By The Hill Editors - 03/02/09 06:45 PM EST
After reading Dick Morris’s latest rant concerning President Obama’s use of fear to forward an agenda (column, “It’s Obama spreading panic,” Feb. 25), I am taken by the fact that he points out the current administration is using fear to orchestrate the biggest spending spree in human history.
As a lifelong Republican, who voted for every Bush who has run for president, I was forced to watch my party — that’s right, my party — being overtaken, right before my eyes, by the very people in whom I had placed my trust as they thrust us into a war that has proven to be destructive both economically (unless you make tanks, jets, helicopters or Hellfire missiles) and strategically, as we have burned more bridges than we have built in these past several years.
That we spent hundreds of billions of U.S. tax dollars and found but one drawing for an obsolete trigger mechanism, buried in somebody’s back yard no less, can hardly stand up to the moral “stress test” of true and legitimate justification for war. Nearly six years later Iraq is still standing on the edge of a cliff, just waiting for our departure to be pushed over.
I believe that, given the chance to perform a cost-benefit analysis of this entire drama, a true conservative would say that our worst fears cost us any chance at legitimacy. We have run our military ragged, lost sight of our stated enemy (you remember, the one that lives in caves in Afghanistan) and cost the GOP the White House and both houses of Congress.
Frankly, Dick, I think you have done enough for the GOP. I would stop shouting at the wind and try to find ways to support the new president’s agenda, no matter how much it hurts, because the last administration, the one from my party, wrecked everything, and we will all be paying for the rest of our lives.
Hospice costs flat,
From Judi Lund Person, vice
president, Regulatory National
Hospice and Palliative Care
A recent letter that appeared on this page (“Hospice provider billed CMS equivalent of $11,896 an hour,” Feb. 25) captured my attention.
Hospice care is completely personal to the patient based on factors such as diagnosis, the point at which he or she enters care, family support, and desires of the patient and family. Patients and their families have a range of services available to them including nurses, social workers, home health aides, clergy and spiritual counselors, allied therapies and counselors, volunteer support, and, of course, a physician.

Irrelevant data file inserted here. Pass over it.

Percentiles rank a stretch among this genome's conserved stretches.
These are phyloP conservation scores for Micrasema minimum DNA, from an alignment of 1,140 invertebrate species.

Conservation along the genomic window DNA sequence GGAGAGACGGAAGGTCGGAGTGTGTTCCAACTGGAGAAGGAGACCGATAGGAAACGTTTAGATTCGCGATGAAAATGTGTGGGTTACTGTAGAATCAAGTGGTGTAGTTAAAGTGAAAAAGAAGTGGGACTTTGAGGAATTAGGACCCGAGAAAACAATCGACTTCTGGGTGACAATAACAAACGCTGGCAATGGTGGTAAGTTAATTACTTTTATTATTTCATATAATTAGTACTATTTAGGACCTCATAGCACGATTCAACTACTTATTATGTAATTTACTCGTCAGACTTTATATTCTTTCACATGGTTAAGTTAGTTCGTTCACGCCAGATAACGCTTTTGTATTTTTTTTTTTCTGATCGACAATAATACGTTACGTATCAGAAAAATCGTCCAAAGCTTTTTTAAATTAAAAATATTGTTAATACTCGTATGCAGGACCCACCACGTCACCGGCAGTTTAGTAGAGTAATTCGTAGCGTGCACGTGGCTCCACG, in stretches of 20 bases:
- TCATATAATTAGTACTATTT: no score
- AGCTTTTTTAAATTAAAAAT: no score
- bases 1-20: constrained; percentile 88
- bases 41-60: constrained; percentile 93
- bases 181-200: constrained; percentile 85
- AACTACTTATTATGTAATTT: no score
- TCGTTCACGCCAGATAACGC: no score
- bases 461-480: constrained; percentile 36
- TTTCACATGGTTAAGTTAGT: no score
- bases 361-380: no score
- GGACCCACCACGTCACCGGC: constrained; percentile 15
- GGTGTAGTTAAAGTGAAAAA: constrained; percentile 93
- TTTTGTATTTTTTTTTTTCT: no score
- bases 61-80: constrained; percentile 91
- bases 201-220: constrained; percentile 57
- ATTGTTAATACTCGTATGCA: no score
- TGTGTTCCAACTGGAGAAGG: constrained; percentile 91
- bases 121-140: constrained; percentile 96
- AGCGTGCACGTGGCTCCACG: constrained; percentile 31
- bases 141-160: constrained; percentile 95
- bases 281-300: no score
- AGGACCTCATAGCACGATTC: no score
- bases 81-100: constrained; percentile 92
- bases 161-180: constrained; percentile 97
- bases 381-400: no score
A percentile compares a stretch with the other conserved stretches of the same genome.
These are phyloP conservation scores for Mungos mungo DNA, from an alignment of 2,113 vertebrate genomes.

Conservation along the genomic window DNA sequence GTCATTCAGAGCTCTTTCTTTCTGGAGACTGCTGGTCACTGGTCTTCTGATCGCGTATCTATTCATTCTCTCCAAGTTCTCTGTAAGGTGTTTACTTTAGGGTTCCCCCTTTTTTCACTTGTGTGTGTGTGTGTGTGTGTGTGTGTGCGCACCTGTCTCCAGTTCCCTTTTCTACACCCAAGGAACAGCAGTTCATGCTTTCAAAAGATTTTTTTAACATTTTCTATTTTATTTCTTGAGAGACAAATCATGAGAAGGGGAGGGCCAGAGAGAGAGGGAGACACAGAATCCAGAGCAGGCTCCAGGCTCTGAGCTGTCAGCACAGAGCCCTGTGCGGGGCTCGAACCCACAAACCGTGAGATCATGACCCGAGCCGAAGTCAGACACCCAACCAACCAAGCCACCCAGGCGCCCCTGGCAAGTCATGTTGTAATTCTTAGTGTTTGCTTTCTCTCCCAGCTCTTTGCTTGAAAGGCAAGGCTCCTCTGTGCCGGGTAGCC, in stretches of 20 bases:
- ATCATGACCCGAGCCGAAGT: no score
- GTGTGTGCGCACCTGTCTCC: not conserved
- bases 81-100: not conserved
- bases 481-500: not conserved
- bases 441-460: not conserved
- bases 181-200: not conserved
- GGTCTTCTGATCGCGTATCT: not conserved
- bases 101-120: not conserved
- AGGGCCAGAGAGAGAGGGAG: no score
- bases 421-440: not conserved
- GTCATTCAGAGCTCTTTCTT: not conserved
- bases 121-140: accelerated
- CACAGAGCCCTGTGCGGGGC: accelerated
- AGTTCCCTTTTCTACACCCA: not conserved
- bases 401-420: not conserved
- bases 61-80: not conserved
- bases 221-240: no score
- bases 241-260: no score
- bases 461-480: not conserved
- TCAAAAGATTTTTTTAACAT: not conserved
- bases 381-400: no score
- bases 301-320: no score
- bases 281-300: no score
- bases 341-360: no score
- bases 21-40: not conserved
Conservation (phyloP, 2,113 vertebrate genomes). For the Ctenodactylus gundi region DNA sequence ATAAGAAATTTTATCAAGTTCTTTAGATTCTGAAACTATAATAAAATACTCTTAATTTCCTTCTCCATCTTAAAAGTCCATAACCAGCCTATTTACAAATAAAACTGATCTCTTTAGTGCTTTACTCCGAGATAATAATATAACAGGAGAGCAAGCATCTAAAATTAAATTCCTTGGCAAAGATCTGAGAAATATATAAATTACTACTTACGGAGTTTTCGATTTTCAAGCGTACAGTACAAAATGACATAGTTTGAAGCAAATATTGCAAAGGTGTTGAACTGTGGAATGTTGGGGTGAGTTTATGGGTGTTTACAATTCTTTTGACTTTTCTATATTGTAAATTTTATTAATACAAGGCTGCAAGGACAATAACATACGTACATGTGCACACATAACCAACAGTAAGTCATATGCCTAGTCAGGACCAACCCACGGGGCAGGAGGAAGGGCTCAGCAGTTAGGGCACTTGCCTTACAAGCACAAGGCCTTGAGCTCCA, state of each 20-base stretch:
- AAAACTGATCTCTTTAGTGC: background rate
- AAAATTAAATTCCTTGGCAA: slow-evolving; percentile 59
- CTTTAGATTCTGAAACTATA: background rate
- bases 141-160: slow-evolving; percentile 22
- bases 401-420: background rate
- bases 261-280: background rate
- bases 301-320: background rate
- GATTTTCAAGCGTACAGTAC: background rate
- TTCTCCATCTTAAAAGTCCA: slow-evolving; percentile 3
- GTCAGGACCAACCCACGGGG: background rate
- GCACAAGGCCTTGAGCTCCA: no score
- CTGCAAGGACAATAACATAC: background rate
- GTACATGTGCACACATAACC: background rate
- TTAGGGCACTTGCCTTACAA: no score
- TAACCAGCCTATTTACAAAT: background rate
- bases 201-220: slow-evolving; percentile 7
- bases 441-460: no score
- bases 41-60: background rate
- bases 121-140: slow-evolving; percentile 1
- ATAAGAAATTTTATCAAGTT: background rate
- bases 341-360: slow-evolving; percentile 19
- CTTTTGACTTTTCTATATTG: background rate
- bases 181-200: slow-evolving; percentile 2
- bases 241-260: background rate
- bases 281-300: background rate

Hospice is reimbursed on a per diem basis, and has been since the benefit was first offered under Medicare in 1983. Hospice has never been reimbursed through a fee-for-service scheme. However, the Medicare Summary Notice might create confusion for families on how hospice programs are reimbursed.
The per diem is all-inclusive, meaning that all of the services — from nurses to clergy, all medical supplies and prescription drugs related to the patient’s qualifying diagnosis, and all durable medical equipment (hospital beds, walkers, bed-side commodes) — are included in that daily rate. That rate is adjusted geographically and currently averages $140 per day. With respect to end-of-life care, this is the only amount that Medicare pays the hospice program.
CMS recently changed the way hospices report their visits in an effort to better collect data on hospice services. Confusion about the differences between “charges” and “reimbursements” is perfectly understandable and the hospice community has raised this very issue with CMS numerous times. Patients and families have a right to know the cost of their healthcare and ask questions.
Finally, it is worth pointing out that research shows that, overall, hospice is extremely cost-effective. An independent Duke University study in 2007 found that patients receiving hospice care cost the Medicare program about $2,300 less than those that did not, amounting to an annual savings of more than $2 billion.
Most importantly, whatever care was provided should have been of the highest quality, tailored to the specific needs of the patient and family, and delivered with compassion. That is the only standard that is acceptable.